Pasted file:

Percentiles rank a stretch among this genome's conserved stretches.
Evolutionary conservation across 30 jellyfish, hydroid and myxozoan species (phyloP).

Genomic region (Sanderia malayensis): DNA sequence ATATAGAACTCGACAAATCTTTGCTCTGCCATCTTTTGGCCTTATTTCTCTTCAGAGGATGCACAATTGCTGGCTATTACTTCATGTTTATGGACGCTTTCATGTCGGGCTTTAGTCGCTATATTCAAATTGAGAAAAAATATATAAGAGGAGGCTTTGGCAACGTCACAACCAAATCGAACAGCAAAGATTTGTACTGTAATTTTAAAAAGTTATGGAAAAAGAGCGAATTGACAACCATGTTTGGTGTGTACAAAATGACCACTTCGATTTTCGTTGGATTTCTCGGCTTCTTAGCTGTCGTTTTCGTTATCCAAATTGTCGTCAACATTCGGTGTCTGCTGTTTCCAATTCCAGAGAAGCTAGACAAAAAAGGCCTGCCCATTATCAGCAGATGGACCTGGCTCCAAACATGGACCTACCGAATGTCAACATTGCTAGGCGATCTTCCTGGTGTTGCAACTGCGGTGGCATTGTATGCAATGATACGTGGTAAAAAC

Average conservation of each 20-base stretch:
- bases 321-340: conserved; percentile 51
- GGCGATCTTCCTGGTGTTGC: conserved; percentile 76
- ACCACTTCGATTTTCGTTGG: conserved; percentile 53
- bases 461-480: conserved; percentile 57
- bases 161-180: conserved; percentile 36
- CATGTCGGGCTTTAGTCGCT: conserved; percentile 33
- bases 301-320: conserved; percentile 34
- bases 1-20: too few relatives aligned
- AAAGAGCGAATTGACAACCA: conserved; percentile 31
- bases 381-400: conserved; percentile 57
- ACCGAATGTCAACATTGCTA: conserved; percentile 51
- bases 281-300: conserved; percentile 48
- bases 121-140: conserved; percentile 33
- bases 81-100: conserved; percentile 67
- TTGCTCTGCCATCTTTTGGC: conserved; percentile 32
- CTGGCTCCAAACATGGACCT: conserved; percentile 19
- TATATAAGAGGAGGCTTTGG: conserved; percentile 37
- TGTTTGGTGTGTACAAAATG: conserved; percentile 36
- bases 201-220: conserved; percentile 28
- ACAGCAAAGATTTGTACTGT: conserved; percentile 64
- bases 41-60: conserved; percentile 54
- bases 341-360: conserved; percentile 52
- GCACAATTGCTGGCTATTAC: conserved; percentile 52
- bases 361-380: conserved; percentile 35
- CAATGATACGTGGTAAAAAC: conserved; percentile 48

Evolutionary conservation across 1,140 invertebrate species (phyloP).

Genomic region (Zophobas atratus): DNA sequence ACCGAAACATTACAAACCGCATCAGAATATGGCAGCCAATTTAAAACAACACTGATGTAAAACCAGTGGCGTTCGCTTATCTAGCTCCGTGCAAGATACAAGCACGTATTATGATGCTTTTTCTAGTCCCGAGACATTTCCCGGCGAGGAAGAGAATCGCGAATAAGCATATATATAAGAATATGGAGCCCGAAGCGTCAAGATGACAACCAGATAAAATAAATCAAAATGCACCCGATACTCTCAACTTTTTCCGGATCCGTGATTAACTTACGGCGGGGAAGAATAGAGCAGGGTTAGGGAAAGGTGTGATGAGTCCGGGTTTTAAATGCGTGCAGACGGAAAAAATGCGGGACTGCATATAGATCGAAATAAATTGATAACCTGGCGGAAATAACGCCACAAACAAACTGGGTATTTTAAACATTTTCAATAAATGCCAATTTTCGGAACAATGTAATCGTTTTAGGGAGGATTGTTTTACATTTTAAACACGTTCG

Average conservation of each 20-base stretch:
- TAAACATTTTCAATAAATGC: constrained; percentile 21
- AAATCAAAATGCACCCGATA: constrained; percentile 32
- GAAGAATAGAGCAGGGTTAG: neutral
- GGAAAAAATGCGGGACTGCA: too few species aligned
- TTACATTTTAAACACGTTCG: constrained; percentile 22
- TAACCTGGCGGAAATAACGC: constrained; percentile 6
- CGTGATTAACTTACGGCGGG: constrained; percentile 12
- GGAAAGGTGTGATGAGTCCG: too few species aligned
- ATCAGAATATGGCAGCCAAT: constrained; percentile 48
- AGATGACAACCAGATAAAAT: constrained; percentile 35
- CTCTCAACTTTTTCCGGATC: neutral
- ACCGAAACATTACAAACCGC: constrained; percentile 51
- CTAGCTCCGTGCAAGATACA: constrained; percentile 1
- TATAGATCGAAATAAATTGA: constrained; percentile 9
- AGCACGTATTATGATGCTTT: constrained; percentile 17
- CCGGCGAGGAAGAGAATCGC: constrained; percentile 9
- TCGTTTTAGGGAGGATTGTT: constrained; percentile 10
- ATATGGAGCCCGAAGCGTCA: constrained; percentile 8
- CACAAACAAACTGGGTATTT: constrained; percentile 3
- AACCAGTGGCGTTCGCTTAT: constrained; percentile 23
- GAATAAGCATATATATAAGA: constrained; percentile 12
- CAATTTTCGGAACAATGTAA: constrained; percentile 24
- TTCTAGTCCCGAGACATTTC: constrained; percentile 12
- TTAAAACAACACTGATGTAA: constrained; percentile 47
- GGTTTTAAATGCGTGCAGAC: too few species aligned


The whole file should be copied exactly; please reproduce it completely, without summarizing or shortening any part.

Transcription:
Percentiles rank a stretch among this genome's conserved stretches.
Evolutionary conservation across 30 jellyfish, hydroid and myxozoan species (phyloP).

Genomic region (Sanderia malayensis): DNA sequence ATATAGAACTCGACAAATCTTTGCTCTGCCATCTTTTGGCCTTATTTCTCTTCAGAGGATGCACAATTGCTGGCTATTACTTCATGTTTATGGACGCTTTCATGTCGGGCTTTAGTCGCTATATTCAAATTGAGAAAAAATATATAAGAGGAGGCTTTGGCAACGTCACAACCAAATCGAACAGCAAAGATTTGTACTGTAATTTTAAAAAGTTATGGAAAAAGAGCGAATTGACAACCATGTTTGGTGTGTACAAAATGACCACTTCGATTTTCGTTGGATTTCTCGGCTTCTTAGCTGTCGTTTTCGTTATCCAAATTGTCGTCAACATTCGGTGTCTGCTGTTTCCAATTCCAGAGAAGCTAGACAAAAAAGGCCTGCCCATTATCAGCAGATGGACCTGGCTCCAAACATGGACCTACCGAATGTCAACATTGCTAGGCGATCTTCCTGGTGTTGCAACTGCGGTGGCATTGTATGCAATGATACGTGGTAAAAAC

Average conservation of each 20-base stretch:
- bases 321-340: conserved; percentile 51
- GGCGATCTTCCTGGTGTTGC: conserved; percentile 76
- ACCACTTCGATTTTCGTTGG: conserved; percentile 53
- bases 461-480: conserved; percentile 57
- bases 161-180: conserved; percentile 36
- CATGTCGGGCTTTAGTCGCT: conserved; percentile 33
- bases 301-320: conserved; percentile 34
- bases 1-20: too few relatives aligned
- AAAGAGCGAATTGACAACCA: conserved; percentile 31
- bases 381-400: conserved; percentile 57
- ACCGAATGTCAACATTGCTA: conserved; percentile 51
- bases 281-300: conserved; percentile 48
- bases 121-140: conserved; percentile 33
- bases 81-100: conserved; percentile 67
- TTGCTCTGCCATCTTTTGGC: conserved; percentile 32
- CTGGCTCCAAACATGGACCT: conserved; percentile 19
- TATATAAGAGGAGGCTTTGG: conserved; percentile 37
- TGTTTGGTGTGTACAAAATG: conserved; percentile 36
- bases 201-220: conserved; percentile 28
- ACAGCAAAGATTTGTACTGT: conserved; percentile 64
- bases 41-60: conserved; percentile 54
- bases 341-360: conserved; percentile 52
- GCACAATTGCTGGCTATTAC: conserved; percentile 52
- bases 361-380: conserved; percentile 35
- CAATGATACGTGGTAAAAAC: conserved; percentile 48

Evolutionary conservation across 1,140 invertebrate species (phyloP).

Genomic region (Zophobas atratus): DNA sequence ACCGAAACATTACAAACCGCATCAGAATATGGCAGCCAATTTAAAACAACACTGATGTAAAACCAGTGGCGTTCGCTTATCTAGCTCCGTGCAAGATACAAGCACGTATTATGATGCTTTTTCTAGTCCCGAGACATTTCCCGGCGAGGAAGAGAATCGCGAATAAGCATATATATAAGAATATGGAGCCCGAAGCGTCAAGATGACAACCAGATAAAATAAATCAAAATGCACCCGATACTCTCAACTTTTTCCGGATCCGTGATTAACTTACGGCGGGGAAGAATAGAGCAGGGTTAGGGAAAGGTGTGATGAGTCCGGGTTTTAAATGCGTGCAGACGGAAAAAATGCGGGACTGCATATAGATCGAAATAAATTGATAACCTGGCGGAAATAACGCCACAAACAAACTGGGTATTTTAAACATTTTCAATAAATGCCAATTTTCGGAACAATGTAATCGTTTTAGGGAGGATTGTTTTACATTTTAAACACGTTCG

Average conservation of each 20-base stretch:
- TAAACATTTTCAATAAATGC: constrained; percentile 21
- AAATCAAAATGCACCCGATA: constrained; percentile 32
- GAAGAATAGAGCAGGGTTAG: neutral
- GGAAAAAATGCGGGACTGCA: too few species aligned
- TTACATTTTAAACACGTTCG: constrained; percentile 22
- TAACCTGGCGGAAATAACGC: constrained; percentile 6
- CGTGATTAACTTACGGCGGG: constrained; percentile 12
- GGAAAGGTGTGATGAGTCCG: too few species aligned
- ATCAGAATATGGCAGCCAAT: constrained; percentile 48
- AGATGACAACCAGATAAAAT: constrained; percentile 35
- CTCTCAACTTTTTCCGGATC: neutral
- ACCGAAACATTACAAACCGC: constrained; percentile 51
- CTAGCTCCGTGCAAGATACA: constrained; percentile 1
- TATAGATCGAAATAAATTGA: constrained; percentile 9
- AGCACGTATTATGATGCTTT: constrained; percentile 17
- CCGGCGAGGAAGAGAATCGC: constrained; percentile 9
- TCGTTTTAGGGAGGATTGTT: constrained; percentile 10
- ATATGGAGCCCGAAGCGTCA: constrained; percentile 8
- CACAAACAAACTGGGTATTT: constrained; percentile 3
- AACCAGTGGCGTTCGCTTAT: constrained; percentile 23
- GAATAAGCATATATATAAGA: constrained; percentile 12
- CAATTTTCGGAACAATGTAA: constrained; percentile 24
- TTCTAGTCCCGAGACATTTC: constrained; percentile 12
- TTAAAACAACACTGATGTAA: constrained; percentile 47
- GGTTTTAAATGCGTGCAGAC: too few species aligned